The Woodruff Town Board on Tuesday became one of the most recent Lakeland area governing bodies to approve advisory referendums related to the organizations United To Amend and Fair Elections Project on its April ballot.
The Fair Elections Project, according to Woodruff resident Sarah Kemp, is a Wisconsin-based organization “that advocates for a non-partisan process rather than the current partisan process to draw legislative maps.”
The other advisory referendum question deals with the 2010 Citizens United decision by the U.S. Supreme Court that essentially overturned a major campaign finance law commonly known as the “McCain-Feingold bill.”
The Supreme Court’s action essentially paved the way for entities such as corporations and unions to help finance the campaigns of political candidates and without much limit.
None of the town board members present for the most part indicated opposition to either referendum proposal although town chairman Mike Timmons said there were signs related to the effort to change how legislative maps are done — gerrymandering — put up.
“You are saying it’s a non-partisan thing,” he said to Kemp. “Whoever’s signs have been put out on Rudolph Road and (County) Highway J with equal maps or whatever’s on it ... first of all, cannot be in the highway right of way. It was in front of the stop sign. I had my road department pick it up if you want it back. It’s in my office.”
Kemp said the sign wasn’t hers but Timmons maintained it belongs to “the mapping people.”
“You go to it (the website) and it is very partisan,” he said.
“Never saw it,” Kemp responded, but Timmons continued.
“It is very partisan,” he said again. “It comes back ACLU, Democratic Party ... and it is very partisan. It was right, almost on top of the blacktop. That isn’t permissible for any sign.”
Kemp began to say again the sign wasn’t hers, but Timmons told her it was “your mapping group.”
“Obviously,” he said. “It was for the mapping ... the gerrymandering.”
Kemp said she didn’t know if it was the Fair Elections Project.
“Well, who else would put it out?” Timmons asked and Kemp said she’d take a look at the sign.
Timmons highlighted another issue and it had to do with wording of the proposed referendum question.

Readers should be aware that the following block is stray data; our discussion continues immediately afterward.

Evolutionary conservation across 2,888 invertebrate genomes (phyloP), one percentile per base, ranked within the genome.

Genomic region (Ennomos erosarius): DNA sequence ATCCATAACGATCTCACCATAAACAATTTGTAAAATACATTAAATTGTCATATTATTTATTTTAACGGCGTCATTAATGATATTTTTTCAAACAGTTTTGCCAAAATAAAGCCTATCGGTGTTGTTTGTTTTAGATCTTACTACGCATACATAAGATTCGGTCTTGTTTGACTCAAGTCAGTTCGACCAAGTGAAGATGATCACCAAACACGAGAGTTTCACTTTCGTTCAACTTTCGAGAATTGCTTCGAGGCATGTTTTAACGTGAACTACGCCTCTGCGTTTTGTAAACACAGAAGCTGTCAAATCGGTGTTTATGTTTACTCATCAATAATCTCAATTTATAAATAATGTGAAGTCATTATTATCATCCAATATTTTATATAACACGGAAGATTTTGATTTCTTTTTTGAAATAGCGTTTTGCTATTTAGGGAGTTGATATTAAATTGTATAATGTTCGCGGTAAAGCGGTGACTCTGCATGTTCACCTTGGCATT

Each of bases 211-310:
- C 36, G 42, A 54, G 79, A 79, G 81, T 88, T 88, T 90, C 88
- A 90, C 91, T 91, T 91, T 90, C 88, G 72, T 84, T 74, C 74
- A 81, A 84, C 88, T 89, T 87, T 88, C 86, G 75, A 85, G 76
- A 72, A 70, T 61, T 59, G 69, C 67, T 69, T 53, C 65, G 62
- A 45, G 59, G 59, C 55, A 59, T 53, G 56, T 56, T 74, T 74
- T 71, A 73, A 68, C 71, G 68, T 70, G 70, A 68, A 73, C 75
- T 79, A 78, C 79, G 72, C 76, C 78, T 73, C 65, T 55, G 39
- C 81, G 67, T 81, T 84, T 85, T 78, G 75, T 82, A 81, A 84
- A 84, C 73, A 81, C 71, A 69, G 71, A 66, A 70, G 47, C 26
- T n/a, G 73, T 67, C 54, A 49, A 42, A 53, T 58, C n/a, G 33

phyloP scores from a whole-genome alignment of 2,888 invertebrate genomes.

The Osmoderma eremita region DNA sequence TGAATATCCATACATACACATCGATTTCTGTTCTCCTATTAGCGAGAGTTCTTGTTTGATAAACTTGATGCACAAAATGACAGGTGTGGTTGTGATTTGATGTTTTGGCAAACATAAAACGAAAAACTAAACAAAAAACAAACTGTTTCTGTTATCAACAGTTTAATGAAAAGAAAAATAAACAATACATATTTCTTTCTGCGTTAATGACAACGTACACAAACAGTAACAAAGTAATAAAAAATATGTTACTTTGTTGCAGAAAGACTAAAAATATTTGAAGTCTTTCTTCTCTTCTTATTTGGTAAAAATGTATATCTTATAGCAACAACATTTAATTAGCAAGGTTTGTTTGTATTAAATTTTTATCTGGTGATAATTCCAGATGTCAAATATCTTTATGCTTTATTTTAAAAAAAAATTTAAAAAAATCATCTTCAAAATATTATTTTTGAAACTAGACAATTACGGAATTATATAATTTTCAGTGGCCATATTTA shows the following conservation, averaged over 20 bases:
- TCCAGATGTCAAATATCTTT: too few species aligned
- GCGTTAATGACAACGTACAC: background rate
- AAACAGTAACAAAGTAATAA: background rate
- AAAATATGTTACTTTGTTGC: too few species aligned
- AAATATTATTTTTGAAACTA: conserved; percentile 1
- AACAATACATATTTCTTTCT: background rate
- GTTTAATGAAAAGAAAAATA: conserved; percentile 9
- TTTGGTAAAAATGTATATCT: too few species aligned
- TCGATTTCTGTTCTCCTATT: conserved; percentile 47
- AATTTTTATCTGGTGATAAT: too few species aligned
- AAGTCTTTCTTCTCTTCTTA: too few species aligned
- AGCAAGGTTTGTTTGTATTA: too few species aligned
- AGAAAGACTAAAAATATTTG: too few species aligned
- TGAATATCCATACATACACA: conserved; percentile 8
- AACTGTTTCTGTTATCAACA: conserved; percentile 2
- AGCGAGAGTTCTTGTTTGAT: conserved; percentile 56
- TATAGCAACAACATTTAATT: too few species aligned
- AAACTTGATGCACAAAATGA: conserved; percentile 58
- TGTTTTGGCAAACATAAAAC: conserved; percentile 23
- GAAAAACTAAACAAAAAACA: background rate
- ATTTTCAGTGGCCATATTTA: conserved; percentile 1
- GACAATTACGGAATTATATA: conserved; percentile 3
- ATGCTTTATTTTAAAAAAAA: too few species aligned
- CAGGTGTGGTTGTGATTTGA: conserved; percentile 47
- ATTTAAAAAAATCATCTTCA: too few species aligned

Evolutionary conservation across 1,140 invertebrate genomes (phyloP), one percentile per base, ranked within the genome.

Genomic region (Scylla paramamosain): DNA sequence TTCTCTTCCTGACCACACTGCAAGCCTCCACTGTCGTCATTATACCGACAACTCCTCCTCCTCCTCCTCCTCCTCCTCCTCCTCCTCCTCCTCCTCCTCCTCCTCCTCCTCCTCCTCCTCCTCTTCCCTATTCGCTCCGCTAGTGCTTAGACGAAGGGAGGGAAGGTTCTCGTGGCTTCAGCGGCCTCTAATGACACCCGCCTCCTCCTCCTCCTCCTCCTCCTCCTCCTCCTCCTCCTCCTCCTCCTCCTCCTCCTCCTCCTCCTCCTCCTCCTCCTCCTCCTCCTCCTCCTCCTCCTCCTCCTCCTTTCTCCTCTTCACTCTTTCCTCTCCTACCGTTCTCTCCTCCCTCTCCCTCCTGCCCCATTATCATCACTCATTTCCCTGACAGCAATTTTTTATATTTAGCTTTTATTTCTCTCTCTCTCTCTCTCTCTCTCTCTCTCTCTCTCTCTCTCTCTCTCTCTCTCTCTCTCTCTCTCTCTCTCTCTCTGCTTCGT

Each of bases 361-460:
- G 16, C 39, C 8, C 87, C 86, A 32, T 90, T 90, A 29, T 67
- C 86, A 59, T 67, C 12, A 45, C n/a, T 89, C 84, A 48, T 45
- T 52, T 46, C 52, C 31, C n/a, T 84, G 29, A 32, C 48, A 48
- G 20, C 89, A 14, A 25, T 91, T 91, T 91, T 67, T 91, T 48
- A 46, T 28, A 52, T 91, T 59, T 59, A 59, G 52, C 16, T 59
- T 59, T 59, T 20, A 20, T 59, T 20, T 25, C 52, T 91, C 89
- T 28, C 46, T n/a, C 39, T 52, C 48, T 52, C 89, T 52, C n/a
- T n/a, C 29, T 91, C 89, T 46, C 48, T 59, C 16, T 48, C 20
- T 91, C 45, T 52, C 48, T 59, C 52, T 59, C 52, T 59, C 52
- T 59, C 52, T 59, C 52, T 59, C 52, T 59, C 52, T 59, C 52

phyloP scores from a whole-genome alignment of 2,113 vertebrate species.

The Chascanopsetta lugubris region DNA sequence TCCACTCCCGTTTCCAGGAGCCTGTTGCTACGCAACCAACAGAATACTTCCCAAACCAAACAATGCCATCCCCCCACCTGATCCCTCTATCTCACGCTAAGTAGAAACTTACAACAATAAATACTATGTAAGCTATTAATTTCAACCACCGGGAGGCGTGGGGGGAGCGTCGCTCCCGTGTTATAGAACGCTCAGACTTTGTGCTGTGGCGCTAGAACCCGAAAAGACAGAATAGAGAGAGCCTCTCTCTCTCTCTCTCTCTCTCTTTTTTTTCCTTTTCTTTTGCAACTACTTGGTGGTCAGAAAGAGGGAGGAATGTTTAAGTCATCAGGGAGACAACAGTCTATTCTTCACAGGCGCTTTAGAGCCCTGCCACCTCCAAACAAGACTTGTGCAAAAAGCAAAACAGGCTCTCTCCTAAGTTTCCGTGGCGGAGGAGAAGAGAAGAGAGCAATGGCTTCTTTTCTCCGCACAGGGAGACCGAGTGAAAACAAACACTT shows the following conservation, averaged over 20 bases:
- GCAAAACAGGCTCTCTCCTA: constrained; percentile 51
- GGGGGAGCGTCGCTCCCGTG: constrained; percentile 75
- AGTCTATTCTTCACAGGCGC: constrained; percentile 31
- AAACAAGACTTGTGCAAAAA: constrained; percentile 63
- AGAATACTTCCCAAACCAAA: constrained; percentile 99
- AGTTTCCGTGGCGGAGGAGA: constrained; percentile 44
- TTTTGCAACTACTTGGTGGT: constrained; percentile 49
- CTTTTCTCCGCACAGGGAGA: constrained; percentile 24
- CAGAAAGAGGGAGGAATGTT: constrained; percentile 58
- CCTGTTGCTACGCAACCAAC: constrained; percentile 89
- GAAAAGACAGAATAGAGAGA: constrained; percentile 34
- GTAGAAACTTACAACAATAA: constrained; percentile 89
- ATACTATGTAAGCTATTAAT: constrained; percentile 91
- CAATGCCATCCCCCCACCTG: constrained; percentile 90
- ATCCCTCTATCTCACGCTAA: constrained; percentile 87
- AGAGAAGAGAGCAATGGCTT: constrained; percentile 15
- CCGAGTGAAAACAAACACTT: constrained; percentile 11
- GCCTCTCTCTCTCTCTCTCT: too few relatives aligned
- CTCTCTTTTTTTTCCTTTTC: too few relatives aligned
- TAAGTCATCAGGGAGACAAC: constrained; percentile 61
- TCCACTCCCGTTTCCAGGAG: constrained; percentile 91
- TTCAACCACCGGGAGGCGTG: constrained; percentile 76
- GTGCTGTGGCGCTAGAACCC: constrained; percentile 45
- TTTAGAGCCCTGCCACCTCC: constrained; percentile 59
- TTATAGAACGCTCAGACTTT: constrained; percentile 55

“We the people of the town of Woodruff, Wisconsin, insist upon creation of a non-partisan procedure for the preparation of the legislative and Congressional redistricting plans,” the first part of the question reads.
Timmons indicated he didn’t have a problem with any of it with the exception of the word “insist.”
“The word ‘insist’ to me just sounds really harsh,” he said.
Kemp said she agreed with him and eventually, before the board voted on the matter, the word “insist” was eventually changed to “recommend.”
Timmons then read the other proposed referendum question from the group United to Amend.
“Shall the town of Woodruff adopt the following resolution,” the question reads. “Resolve that we the people of the town of Woodruff seek to reclaim democracy from the expansion of corporate personhood rights and corrupting influence of unlimited political contributions and spending. We support communities across the country to support passage of the amendment to the United States Constitution stating only human beings are endowed with constitutional rights, not corporations, unions, non-profits or other artificial entities.”
The question would be answered by a voter yes or no.
Another wording change — replacing “human being” with “U.S. citizen,” was similar to a change in wording that led to approval of the same proposed referendum question by the Arbor Vitae Town Board last week.
Town supervisor Corky Shepard expressed concern about people knowing what they’re voting on once they get in the voting booth.
“They walk out and don’t vote at all,” he said. “That’s gonna happen.”
“Explanation ... that’s up to these people to get out ahead of time,” Timmons said, referring to Kemp and Woodruff resident Dan Cabot, who had made a presentation on the United to Amend question.
Brian Jopek may be reached via email at [email protected]